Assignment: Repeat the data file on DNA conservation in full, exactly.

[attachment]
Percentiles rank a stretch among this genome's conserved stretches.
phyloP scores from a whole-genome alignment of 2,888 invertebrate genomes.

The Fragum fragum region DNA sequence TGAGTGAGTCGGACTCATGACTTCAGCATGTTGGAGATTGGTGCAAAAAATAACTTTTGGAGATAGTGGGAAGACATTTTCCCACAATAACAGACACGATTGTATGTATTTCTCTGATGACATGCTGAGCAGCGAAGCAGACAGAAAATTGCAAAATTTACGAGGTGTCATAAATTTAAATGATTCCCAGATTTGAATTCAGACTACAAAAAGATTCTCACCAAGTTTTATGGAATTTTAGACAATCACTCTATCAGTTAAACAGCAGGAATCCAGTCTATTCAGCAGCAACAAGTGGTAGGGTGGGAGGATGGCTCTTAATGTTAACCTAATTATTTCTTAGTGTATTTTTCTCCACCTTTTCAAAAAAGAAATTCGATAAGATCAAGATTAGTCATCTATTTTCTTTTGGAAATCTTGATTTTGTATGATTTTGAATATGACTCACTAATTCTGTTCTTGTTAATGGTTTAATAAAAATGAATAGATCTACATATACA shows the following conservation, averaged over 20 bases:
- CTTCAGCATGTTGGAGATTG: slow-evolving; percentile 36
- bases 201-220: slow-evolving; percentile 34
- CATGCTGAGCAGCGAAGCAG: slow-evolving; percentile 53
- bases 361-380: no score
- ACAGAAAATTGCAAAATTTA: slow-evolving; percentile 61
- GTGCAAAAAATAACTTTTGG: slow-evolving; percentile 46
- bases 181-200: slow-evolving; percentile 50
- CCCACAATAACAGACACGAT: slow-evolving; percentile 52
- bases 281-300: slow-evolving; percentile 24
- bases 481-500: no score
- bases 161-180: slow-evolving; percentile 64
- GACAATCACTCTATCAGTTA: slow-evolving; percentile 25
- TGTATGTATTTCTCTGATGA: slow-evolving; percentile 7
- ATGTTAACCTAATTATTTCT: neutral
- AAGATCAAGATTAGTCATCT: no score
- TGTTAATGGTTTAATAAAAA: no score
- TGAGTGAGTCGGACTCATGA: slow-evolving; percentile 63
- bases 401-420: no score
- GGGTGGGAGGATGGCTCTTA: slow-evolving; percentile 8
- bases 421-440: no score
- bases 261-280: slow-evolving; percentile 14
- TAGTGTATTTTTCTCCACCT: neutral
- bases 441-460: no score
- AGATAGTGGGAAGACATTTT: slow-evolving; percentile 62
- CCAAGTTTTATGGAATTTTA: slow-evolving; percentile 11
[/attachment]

Percentiles rank a stretch among this genome's conserved stretches.
phyloP scores from a whole-genome alignment of 2,888 invertebrate genomes.

The Fragum fragum region DNA sequence TGAGTGAGTCGGACTCATGACTTCAGCATGTTGGAGATTGGTGCAAAAAATAACTTTTGGAGATAGTGGGAAGACATTTTCCCACAATAACAGACACGATTGTATGTATTTCTCTGATGACATGCTGAGCAGCGAAGCAGACAGAAAATTGCAAAATTTACGAGGTGTCATAAATTTAAATGATTCCCAGATTTGAATTCAGACTACAAAAAGATTCTCACCAAGTTTTATGGAATTTTAGACAATCACTCTATCAGTTAAACAGCAGGAATCCAGTCTATTCAGCAGCAACAAGTGGTAGGGTGGGAGGATGGCTCTTAATGTTAACCTAATTATTTCTTAGTGTATTTTTCTCCACCTTTTCAAAAAAGAAATTCGATAAGATCAAGATTAGTCATCTATTTTCTTTTGGAAATCTTGATTTTGTATGATTTTGAATATGACTCACTAATTCTGTTCTTGTTAATGGTTTAATAAAAATGAATAGATCTACATATACA shows the following conservation, averaged over 20 bases:
- CTTCAGCATGTTGGAGATTG: slow-evolving; percentile 36
- bases 201-220: slow-evolving; percentile 34
- CATGCTGAGCAGCGAAGCAG: slow-evolving; percentile 53
- bases 361-380: no score
- ACAGAAAATTGCAAAATTTA: slow-evolving; percentile 61
- GTGCAAAAAATAACTTTTGG: slow-evolving; percentile 46
- bases 181-200: slow-evolving; percentile 50
- CCCACAATAACAGACACGAT: slow-evolving; percentile 52
- bases 281-300: slow-evolving; percentile 24
- bases 481-500: no score
- bases 161-180: slow-evolving; percentile 64
- GACAATCACTCTATCAGTTA: slow-evolving; percentile 25
- TGTATGTATTTCTCTGATGA: slow-evolving; percentile 7
- ATGTTAACCTAATTATTTCT: neutral
- AAGATCAAGATTAGTCATCT: no score
- TGTTAATGGTTTAATAAAAA: no score
- TGAGTGAGTCGGACTCATGA: slow-evolving; percentile 63
- bases 401-420: no score
- GGGTGGGAGGATGGCTCTTA: slow-evolving; percentile 8
- bases 421-440: no score
- bases 261-280: slow-evolving; percentile 14
- TAGTGTATTTTTCTCCACCT: neutral
- bases 441-460: no score
- AGATAGTGGGAAGACATTTT: slow-evolving; percentile 62
- CCAAGTTTTATGGAATTTTA: slow-evolving; percentile 11